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Int J Adolesc Med Health. 2008 Jan-Mar;20(1):41-51.

Folk and traditional medicine use by a subset of Hispanic adolescents.

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Section of Adolescent Medicine, University of Texas Health Science Center, Houston, Texas 77030, United States of America.


Rates of Folk and Traditional Medicine (FTM) use are high among Hispanic adults. No data have been published on FTM use among the rapidly growing Hispanic adolescent population.


To determine the prevalence of and personal factors associated with FTM use among Mexican-American adolescents.


182 Mexican-American adolescents (14-19 years) from community-based organizations.


We conducted a cross-sectional survey using a self-report instrument available in English and Spanish.


In the past year, 49 (26.9%) subjects reported FTM use, all prompted by illness: 43 (23.6%) used herbal remedies, and 8 (4.4%) used traditional healers. Five subjects reported using dangerous herbs. Among herbal users, 56.3% did not disclose FTM use to medical providers, largely due to the providers' lack of inquiry. Logistic regression comparing herbal users with non-FTM users found subjects dissatisfied with their most recent medical visit (AOR = 10.6; 95% CI = 2.8-40.7) and subjects endorsing family FTM use (AOR = 8.4; 95% CI = 4.0-30.2) were more likely to use herbal remedies. Acculturation, insurance status, socioeconomic status, and having a personal healthcare provider were not related to herbal use.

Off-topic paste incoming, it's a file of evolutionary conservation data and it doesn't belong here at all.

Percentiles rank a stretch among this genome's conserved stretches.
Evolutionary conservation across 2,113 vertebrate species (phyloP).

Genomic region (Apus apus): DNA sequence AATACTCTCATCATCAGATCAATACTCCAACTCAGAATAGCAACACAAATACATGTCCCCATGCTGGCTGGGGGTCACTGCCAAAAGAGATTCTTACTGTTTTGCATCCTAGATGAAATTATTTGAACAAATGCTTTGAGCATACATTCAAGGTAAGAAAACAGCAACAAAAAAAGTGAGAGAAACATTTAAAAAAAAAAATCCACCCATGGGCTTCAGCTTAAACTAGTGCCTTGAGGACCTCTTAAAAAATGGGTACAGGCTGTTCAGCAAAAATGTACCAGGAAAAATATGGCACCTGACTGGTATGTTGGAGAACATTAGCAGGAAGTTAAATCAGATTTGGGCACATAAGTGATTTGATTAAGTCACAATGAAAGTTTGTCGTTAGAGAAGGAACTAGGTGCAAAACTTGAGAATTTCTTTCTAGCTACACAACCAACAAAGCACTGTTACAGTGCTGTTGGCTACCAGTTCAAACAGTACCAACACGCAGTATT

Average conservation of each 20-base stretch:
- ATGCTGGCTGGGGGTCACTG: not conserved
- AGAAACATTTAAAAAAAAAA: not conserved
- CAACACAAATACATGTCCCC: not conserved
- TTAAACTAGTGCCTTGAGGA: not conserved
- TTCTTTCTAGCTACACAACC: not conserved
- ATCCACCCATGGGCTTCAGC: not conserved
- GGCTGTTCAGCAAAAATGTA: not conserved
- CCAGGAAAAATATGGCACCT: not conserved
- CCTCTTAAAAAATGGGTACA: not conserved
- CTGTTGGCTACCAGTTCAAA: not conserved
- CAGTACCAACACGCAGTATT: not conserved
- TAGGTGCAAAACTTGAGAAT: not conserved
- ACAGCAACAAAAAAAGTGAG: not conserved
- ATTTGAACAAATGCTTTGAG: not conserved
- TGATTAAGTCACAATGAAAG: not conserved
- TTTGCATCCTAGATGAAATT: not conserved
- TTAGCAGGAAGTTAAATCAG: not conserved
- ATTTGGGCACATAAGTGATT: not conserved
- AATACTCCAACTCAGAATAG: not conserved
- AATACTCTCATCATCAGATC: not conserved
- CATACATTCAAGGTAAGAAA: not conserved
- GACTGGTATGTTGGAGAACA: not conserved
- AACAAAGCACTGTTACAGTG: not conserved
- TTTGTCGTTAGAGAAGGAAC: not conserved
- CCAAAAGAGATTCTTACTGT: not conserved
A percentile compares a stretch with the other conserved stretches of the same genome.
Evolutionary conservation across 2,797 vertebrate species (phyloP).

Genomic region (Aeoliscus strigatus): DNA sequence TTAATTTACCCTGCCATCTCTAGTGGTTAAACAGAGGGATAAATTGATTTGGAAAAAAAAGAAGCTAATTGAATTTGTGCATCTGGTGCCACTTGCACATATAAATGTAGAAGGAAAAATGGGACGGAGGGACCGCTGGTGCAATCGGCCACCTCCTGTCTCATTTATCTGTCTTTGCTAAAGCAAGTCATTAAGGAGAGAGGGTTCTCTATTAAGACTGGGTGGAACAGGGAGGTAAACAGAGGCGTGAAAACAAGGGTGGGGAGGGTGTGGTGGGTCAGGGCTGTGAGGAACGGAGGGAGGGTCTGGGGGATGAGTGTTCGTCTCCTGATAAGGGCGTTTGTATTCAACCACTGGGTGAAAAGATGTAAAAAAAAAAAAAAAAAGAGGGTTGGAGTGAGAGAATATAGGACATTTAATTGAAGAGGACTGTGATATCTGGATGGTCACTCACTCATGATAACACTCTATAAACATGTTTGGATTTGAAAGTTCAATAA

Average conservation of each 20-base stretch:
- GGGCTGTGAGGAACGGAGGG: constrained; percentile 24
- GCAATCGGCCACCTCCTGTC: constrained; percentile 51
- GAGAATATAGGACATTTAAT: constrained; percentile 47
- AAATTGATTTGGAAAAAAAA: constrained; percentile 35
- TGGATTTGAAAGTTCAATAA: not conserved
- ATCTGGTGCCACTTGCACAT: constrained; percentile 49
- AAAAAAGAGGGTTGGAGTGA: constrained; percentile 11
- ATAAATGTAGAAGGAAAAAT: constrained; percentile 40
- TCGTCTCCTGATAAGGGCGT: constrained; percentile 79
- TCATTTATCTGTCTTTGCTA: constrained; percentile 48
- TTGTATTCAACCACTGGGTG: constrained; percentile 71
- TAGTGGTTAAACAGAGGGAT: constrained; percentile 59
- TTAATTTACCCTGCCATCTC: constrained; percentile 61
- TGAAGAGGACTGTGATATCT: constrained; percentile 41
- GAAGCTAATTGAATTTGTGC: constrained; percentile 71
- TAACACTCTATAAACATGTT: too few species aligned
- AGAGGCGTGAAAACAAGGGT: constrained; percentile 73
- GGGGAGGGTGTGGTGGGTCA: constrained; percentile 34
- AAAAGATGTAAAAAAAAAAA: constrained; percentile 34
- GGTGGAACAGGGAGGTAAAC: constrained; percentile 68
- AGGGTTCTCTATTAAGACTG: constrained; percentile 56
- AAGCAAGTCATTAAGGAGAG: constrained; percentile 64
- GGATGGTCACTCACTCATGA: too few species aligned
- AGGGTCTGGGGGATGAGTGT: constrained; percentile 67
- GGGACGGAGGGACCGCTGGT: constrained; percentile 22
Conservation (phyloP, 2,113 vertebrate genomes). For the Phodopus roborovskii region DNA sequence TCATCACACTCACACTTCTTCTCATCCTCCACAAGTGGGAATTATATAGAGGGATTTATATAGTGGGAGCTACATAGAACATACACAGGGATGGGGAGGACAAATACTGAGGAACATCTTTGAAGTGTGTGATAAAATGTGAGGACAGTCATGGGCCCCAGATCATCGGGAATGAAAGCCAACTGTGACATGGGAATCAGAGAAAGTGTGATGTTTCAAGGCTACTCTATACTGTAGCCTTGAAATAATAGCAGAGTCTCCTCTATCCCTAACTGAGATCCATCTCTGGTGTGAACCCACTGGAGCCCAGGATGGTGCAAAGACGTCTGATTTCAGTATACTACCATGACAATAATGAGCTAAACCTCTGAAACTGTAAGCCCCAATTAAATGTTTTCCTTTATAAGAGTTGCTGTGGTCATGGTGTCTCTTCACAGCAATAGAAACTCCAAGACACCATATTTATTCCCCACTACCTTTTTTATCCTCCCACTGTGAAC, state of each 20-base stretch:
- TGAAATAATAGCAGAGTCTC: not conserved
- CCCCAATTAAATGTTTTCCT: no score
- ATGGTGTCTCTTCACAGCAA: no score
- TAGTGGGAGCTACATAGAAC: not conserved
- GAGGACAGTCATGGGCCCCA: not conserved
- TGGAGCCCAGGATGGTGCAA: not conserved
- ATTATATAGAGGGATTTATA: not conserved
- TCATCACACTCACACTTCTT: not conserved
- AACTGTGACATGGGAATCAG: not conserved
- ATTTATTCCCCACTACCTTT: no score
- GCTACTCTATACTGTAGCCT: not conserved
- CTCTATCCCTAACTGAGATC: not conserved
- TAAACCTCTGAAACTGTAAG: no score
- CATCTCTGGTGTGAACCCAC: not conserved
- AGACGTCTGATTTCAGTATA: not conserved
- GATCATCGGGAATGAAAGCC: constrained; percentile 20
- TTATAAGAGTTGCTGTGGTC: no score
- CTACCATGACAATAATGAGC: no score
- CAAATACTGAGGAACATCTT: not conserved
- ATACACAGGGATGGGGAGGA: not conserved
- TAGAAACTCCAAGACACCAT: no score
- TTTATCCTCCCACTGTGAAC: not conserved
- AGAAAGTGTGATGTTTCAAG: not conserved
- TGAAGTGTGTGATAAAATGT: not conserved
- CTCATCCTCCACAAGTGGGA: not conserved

The use of practitioner-based FTM modalities was rare among this convenience sample of Mexican-American adolescents. Self-treatment with herbal use was common; harmful herbs were used infrequently. Access to care does not appear to motivate herb use. The high rates of herb use by dissatisfied patients, paired with high rates of non-disclosure and lack of provider inquiry, suggests that efforts to provide more culturally sensitive care, including routine inquiry about FTM use in Mexican-American adolescents, are needed. Patterns of complimentary and alternative medicine (CAM)/FTM use vary between age and ethnic cohorts.

[Indexed for MEDLINE]

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